Wednesday, August 04, 2010

"If Blind Students Couldn't Use The Device, Then Nobody Could"

Is this really what was envisioned when the Americans With Disabilities Act was passed?

Did you know the Justice Department threatened several universities with legal action because they took part in an experimental program to allow students to use the Amazon Kindle for textbooks?

Last year, the schools -- among them Princeton, Arizona State and Case Western Reserve -- wanted to know if e-book readers would be more convenient and less costly than traditional textbooks. The environmentally conscious educators also wanted to reduce the huge amount of paper students use to print files from their laptops.

It seemed like a promising idea until the universities got a letter from the Justice Department's Civil Rights Division, now under an aggressive new chief, Thomas Perez, telling them they were under investigation for possible violations of the Americans With Disabilities Act.

From its introduction in 2007, the Kindle has drawn criticism from the National Federation of the Blind and other activist groups. While the Kindle's text-to-speech feature could read a book aloud, its menu functions required sight to operate. "If you could get a sighted person to fire up the device and start reading the book to you, that's fine," says Chris Danielsen, a spokesman for the federation. "But other than that, there was really no way to use it."

In May 2009, Amazon announced the pilot program, under which it would provide Kindle DX readers to a few universities. It wasn't a huge deal; Princeton's plan, for example, involved three courses and a total of 51 students, and only in the fall semester of that year. University spokeswoman Emily Aronson says the program was voluntary and students could opt out of using the Kindle. "There were no students with a visual impairment who had registered for the three classes," says Aronson.

Nevertheless, in June 2009, the federation filed a complaint with the Justice Department, accusing the schools of violating the ADA. Perez and his team went to work...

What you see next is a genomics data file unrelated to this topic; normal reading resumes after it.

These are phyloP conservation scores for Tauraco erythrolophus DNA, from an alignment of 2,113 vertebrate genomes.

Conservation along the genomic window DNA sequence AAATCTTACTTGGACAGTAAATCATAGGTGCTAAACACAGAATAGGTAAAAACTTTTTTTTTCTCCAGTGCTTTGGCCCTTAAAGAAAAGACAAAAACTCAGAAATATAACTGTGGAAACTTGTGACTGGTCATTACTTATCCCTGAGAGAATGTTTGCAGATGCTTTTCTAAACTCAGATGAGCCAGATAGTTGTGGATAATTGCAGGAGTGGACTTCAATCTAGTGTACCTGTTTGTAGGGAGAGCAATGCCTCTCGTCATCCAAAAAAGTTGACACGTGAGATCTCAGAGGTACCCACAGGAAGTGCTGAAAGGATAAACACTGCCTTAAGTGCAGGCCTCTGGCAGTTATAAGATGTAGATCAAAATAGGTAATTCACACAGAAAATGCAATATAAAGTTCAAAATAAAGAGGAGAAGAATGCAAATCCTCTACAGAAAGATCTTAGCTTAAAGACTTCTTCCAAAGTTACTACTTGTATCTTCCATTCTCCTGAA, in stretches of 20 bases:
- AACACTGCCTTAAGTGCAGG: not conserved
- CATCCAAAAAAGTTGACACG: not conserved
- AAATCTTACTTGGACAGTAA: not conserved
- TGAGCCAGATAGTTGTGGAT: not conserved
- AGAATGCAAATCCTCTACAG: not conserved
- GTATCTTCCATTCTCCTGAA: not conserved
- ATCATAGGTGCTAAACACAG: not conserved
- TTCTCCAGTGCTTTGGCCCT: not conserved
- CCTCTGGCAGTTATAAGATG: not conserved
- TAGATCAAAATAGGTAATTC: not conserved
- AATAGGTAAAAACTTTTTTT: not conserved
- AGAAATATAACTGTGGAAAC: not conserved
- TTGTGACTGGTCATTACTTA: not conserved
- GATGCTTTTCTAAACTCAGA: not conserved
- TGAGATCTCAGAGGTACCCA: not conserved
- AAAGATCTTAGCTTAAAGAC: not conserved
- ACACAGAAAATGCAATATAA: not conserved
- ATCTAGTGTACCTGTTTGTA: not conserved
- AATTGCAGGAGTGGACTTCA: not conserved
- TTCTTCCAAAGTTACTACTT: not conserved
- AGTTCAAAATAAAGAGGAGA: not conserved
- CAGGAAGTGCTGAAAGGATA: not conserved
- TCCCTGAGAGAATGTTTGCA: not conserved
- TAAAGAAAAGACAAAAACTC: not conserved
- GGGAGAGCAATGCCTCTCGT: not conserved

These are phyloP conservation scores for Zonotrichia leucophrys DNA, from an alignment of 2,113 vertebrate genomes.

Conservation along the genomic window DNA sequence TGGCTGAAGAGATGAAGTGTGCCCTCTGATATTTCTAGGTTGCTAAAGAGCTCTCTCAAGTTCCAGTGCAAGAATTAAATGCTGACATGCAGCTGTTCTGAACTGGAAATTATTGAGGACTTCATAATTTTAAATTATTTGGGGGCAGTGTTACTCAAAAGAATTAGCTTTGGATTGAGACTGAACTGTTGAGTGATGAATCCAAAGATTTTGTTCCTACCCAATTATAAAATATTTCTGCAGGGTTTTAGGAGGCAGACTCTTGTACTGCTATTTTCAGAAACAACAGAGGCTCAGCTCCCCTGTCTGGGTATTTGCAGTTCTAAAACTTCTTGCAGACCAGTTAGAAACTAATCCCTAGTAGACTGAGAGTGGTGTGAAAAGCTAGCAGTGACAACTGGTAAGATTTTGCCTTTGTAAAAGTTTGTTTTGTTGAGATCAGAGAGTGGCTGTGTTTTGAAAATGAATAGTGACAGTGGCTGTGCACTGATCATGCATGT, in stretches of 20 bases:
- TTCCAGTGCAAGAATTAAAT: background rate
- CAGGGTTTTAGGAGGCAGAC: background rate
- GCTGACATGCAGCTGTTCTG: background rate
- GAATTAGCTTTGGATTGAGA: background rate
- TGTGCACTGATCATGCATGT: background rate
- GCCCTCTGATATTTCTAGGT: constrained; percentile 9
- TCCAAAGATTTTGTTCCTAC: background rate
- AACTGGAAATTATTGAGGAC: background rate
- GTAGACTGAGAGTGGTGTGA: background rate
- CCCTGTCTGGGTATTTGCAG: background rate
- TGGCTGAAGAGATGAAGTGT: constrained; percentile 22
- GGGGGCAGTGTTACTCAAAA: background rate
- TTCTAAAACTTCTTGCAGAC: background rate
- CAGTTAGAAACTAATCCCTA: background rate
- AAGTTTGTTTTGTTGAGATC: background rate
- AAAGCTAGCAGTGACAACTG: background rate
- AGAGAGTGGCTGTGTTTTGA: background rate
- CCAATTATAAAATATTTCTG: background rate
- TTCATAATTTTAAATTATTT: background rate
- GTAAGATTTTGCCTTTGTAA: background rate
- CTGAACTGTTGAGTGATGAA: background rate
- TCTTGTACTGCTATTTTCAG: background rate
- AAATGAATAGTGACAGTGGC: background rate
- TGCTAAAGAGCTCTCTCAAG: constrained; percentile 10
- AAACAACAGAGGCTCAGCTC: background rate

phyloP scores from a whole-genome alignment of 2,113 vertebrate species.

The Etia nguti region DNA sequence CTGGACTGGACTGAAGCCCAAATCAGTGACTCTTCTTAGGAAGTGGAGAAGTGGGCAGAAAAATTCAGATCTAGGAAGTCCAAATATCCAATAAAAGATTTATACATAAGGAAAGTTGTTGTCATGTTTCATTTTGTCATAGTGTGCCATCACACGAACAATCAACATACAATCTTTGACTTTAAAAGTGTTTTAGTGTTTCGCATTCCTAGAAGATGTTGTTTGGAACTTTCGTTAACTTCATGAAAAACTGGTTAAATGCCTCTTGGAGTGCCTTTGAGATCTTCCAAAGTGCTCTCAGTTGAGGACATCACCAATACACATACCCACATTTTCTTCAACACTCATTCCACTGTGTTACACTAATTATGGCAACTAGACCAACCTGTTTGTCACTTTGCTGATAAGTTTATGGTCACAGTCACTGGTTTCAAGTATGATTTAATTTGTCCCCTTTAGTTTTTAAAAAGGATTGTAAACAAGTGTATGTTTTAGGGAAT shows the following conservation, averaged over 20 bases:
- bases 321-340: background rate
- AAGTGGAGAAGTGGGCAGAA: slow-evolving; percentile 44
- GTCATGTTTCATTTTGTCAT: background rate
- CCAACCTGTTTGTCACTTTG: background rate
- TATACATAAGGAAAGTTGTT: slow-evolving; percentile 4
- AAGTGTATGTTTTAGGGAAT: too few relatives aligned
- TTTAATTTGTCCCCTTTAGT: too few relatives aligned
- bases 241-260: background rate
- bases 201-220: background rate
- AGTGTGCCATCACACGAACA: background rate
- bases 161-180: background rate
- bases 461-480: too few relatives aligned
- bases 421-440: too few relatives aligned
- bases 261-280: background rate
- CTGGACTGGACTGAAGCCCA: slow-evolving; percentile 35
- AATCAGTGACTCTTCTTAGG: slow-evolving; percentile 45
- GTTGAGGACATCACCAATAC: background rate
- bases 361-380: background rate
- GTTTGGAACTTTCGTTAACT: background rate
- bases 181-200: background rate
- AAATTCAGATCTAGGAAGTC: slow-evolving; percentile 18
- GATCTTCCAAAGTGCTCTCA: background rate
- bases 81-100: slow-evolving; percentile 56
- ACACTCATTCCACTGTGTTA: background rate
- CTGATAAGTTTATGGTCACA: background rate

The Civil Rights Division informed the schools they were under investigation. In subsequent talks, the Justice Department demanded the universities stop distributing the Kindle; if blind students couldn't use the device, then nobody could. The Federation made the same demand in a separate lawsuit against Arizona State.

It's an approach that bothers some civil rights experts. "As a blind person, I would never want to be associated with any movement that punished sighted students, particularly for nothing they had ever done," says Russell Redenbaugh, a California investor who lost his sight in a childhood accident and later served for 15 years on the U.S. Commission on Civil Rights. "It's a gross injustice to disadvantage one group, and it's bad policy that breeds resentment, not compassion."


"Bad policy that breeds resentment, not compassion." Gee, you think? There's plenty more at the link. The author, Byron York, appears not to think too highly of Thomas Perez--and with good reason, if the information in the linked piece is at all accurate.

5 comments:

ChrisA said...

You can't make this stuff up.

Scott mccall said...

i think it's bs for someone to EVER assume that by getting rid of something, you're creating an equal playing field for people with disabilities....i think that if you want to take any group of people into consideration, you should always act on the REQUESTED BEHALF of that group of people, otherwise YOU may be the one insulting them.

this is probably just someone who wants his name to be known for publicity stunt purposes

MikeAT said...

The police station I work at was planned in the early 2000s and one of the things done was segregated employee parking. We have a fenced in area with general employee parking, Sergeant parking, Lieutenant parking and admin parking with the District commander in the number one slot. We also have four handicapped parking slots near the employee entrance. These are not for people coming here to make reports, etc. We have three slots for the handicapped public.

This is a police station. You would think the cops would not need handicapped parking. Now we do have a few civilian employees who work at the station. Three to be exact. Not one is handicapped. And the general admin parking is about the same distance from the door as the handicapped slots.

I’m a 50% disabled veteran and I’ve been tempted for years to get a handicapped (or disabled…or different ableded…or whatever the hell it’s called this week) plate for years…just so I could get a hanging tag and put that on my patrol car. Then I could use the handcapped slots legally! :<)

Anna A said...

Stupid question.

How can a blind student use a normal, printed book? Or are all of the texts audio only?

Ellen K said...

So I would wonder if Braille books would also be banned because the "viewing abled" students couldn't use them. What a joke.